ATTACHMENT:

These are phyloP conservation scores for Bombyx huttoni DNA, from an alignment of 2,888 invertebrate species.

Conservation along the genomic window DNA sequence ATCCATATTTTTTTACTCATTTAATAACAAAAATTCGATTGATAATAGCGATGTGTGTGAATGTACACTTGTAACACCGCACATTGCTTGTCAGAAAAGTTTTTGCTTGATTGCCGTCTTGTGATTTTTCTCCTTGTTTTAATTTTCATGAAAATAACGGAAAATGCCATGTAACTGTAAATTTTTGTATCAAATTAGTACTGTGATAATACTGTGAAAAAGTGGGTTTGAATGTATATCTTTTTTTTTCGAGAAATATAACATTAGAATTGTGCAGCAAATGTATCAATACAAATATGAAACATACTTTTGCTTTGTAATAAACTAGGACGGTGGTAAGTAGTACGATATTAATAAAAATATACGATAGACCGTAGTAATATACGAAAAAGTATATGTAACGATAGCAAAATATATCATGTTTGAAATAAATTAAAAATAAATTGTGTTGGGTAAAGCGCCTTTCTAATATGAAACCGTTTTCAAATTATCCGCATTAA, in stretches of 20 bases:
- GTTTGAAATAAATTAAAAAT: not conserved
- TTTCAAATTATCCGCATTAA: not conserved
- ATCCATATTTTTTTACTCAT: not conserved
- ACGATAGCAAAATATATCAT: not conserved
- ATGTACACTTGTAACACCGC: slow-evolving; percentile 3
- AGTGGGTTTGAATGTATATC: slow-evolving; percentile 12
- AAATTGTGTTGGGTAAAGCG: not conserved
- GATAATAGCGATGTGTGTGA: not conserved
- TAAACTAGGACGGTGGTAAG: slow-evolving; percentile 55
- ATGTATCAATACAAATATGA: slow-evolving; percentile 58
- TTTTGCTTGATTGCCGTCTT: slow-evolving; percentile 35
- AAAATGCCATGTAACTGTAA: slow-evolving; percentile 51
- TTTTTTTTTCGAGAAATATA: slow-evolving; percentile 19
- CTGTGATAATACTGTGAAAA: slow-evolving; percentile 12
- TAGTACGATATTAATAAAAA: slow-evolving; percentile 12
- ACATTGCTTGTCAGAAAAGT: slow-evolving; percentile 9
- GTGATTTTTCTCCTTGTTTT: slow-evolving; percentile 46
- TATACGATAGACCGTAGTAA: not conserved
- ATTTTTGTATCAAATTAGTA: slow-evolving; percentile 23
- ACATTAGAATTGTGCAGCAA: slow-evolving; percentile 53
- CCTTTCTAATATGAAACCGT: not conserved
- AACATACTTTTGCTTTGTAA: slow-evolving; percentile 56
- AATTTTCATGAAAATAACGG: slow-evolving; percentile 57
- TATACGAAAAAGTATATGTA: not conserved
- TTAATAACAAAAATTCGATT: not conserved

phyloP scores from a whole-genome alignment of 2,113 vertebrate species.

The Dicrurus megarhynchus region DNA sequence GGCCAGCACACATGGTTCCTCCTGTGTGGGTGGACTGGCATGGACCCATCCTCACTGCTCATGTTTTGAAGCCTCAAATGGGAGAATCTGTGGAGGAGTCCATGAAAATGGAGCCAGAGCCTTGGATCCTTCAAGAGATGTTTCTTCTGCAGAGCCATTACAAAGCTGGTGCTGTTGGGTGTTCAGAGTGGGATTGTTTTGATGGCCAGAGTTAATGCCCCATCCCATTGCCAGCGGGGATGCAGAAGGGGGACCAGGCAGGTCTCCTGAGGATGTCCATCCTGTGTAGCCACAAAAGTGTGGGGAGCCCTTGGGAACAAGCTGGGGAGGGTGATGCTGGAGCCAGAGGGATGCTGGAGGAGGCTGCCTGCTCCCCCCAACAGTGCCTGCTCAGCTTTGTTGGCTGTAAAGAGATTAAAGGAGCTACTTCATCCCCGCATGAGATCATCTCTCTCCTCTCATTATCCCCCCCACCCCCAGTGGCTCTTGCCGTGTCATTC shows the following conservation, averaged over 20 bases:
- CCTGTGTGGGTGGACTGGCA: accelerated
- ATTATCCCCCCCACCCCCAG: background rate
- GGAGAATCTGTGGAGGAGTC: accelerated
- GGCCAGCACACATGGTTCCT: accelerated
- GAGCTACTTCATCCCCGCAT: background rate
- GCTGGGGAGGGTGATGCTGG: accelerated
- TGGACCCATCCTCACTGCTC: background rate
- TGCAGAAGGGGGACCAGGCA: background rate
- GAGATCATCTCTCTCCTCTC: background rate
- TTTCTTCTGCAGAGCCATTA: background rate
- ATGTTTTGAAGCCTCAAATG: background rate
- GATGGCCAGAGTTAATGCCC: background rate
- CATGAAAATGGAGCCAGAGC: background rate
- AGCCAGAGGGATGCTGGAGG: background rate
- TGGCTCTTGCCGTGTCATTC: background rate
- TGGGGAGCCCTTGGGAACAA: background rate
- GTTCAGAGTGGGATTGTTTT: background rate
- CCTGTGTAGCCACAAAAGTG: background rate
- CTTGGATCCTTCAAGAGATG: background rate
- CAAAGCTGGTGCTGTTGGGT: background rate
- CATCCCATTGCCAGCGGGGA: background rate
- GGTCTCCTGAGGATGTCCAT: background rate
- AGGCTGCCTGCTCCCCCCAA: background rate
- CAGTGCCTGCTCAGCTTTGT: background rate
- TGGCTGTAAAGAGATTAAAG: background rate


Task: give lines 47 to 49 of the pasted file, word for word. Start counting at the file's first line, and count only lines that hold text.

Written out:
- CCTGTGTAGCCACAAAAGTG: background rate
- CTTGGATCCTTCAAGAGATG: background rate
- CAAAGCTGGTGCTGTTGGGT: background rate